The beetles did not establish in Texas. ARS discovered that in order for the beetles to survive, day length/diapause characteristics needed to match that of their native habitat. The saltcedar beetles that had survived in other states were collected north of the 38th parallel (China/Chilik, Fukang, Kazakhstan) and required a summer day length period of at least 14 hours 45 minutes (DeLoach and Knutson, 2004). Texas needed a beetle that was adapted to a day length period of less than 11 hours to avoid premature diapause (overwintering). The search began and by 2005 beetles from Uzbekistan, Crete, and Tunisia were discovered and approved for release, establishing well in central (mimicking Crete) and northern (mimicking Uzbekistan) areas of Texas.

Beetle release and establishment along the Rio Grande still had hurdles to jump. From 2003-2007, national biological control meetings and an international symposium were organized between Mexico and the U.S. to address the concerns of Mexican scientists about releasing beetles along the international boundary (DeLoach et. al., 2009). Their uncertainty was based on the concern that the beetles would damage the Athel (Tamarix aphylla), a close relative of saltcedar valued for its shade and wind breaking ability in Mexico. Field surveys showed that saltcedar beetles would feed slightly on athel, but would cause no more than minor damage to them.

By June of 2007, the Mexican officials approved the release of saltcedar beetles along the U.S. side of the Rio Grande. In 2008, three cages were erected at Ruidosa, TX, becoming the first site with saltcedar beetles collected from Tunisia. To populate this and other sites, roughly 30 beetles were placed in a mesh cage enclosing saltcedar. Once beetle populations reached 500-1000 they were released into the open, with a few reserved to populate other sites.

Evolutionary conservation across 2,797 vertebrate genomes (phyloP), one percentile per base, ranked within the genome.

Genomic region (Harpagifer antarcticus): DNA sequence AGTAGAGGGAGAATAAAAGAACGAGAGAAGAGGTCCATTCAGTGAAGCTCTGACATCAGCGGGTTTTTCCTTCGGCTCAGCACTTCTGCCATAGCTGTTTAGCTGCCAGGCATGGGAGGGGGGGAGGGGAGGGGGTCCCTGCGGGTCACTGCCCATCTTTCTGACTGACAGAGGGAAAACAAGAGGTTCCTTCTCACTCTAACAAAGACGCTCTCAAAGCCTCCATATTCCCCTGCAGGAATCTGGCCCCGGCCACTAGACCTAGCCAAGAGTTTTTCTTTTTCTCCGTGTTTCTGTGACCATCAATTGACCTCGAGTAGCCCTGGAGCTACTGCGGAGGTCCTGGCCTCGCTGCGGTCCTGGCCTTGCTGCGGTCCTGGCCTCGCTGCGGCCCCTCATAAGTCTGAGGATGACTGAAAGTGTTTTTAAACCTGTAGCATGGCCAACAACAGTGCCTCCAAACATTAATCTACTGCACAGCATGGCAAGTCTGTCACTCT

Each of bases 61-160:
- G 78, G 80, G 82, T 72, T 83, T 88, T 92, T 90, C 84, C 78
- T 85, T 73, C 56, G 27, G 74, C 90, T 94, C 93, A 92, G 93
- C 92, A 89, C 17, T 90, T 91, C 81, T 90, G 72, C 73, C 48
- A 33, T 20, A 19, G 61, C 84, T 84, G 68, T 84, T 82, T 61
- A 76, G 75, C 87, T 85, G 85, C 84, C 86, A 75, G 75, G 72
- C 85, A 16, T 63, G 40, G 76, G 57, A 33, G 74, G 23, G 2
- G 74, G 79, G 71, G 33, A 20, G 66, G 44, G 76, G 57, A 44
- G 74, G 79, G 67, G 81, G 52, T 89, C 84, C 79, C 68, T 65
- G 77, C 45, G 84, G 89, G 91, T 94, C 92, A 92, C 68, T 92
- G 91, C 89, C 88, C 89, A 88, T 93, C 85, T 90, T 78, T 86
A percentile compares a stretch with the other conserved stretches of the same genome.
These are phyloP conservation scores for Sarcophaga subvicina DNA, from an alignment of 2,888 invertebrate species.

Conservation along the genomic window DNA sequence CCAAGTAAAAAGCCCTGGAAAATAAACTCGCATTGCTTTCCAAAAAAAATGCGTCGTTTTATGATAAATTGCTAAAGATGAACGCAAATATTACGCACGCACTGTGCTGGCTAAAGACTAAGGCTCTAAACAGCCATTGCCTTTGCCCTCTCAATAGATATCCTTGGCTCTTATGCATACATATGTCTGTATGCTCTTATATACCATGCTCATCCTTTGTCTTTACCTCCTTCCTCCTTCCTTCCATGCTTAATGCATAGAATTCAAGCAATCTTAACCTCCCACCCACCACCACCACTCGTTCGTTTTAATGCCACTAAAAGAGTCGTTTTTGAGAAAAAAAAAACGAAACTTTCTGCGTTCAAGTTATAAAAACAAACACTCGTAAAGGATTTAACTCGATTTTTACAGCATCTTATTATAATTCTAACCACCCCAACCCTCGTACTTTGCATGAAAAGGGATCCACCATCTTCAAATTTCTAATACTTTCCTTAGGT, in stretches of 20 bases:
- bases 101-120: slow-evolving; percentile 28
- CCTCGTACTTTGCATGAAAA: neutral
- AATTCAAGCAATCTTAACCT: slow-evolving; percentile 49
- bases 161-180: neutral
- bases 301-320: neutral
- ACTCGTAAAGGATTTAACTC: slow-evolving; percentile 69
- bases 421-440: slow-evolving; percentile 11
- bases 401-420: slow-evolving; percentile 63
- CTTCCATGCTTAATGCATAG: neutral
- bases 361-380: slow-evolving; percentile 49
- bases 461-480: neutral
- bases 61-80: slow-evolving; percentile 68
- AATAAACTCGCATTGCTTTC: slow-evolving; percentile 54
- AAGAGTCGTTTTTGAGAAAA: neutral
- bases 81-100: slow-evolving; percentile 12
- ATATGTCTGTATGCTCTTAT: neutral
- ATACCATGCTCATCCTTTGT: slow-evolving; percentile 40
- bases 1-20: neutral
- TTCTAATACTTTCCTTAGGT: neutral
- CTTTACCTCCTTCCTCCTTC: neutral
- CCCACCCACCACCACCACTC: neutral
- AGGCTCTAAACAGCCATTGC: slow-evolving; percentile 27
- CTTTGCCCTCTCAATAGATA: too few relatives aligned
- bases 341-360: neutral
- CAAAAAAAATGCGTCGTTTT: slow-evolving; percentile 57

The release of beetles in the spring of 2009 became the start of something unpredictable. With the help of Big Bend Ranch State Park, Big Bend National Park and private landowners, several release sites were selected along the Rio Grande River between Candaleria and Big Bend National Park. By the end of October, ARS observations concluded that the beetle populations appeared likely to establish and were predicted to defoliate five miles of river frontage within the next year (DeLoach et. al., 2009). Weather patterns of 2010, along with the all-night buffet of saltcedar, played in favor of the little warriors and their population increased exponentially. By late August, the saltcedar beetles had defoliated 20 river miles of the Rio Grande and 10 river miles of the Rio Conchos, blowing predictions out of the water.

Take a drive down the River Road (FM 170) and you'll see remnants of the saltcedar beetles' work as brown, leafless shrub-like trees that line the river's banks. While only time will tell the final story of the Rio Grande, the saltcedar beetle gives us hope - hope that in time, native cottonwoods and willows will once again flourish along the grassy banks and the river will still be enjoyed by generations to come.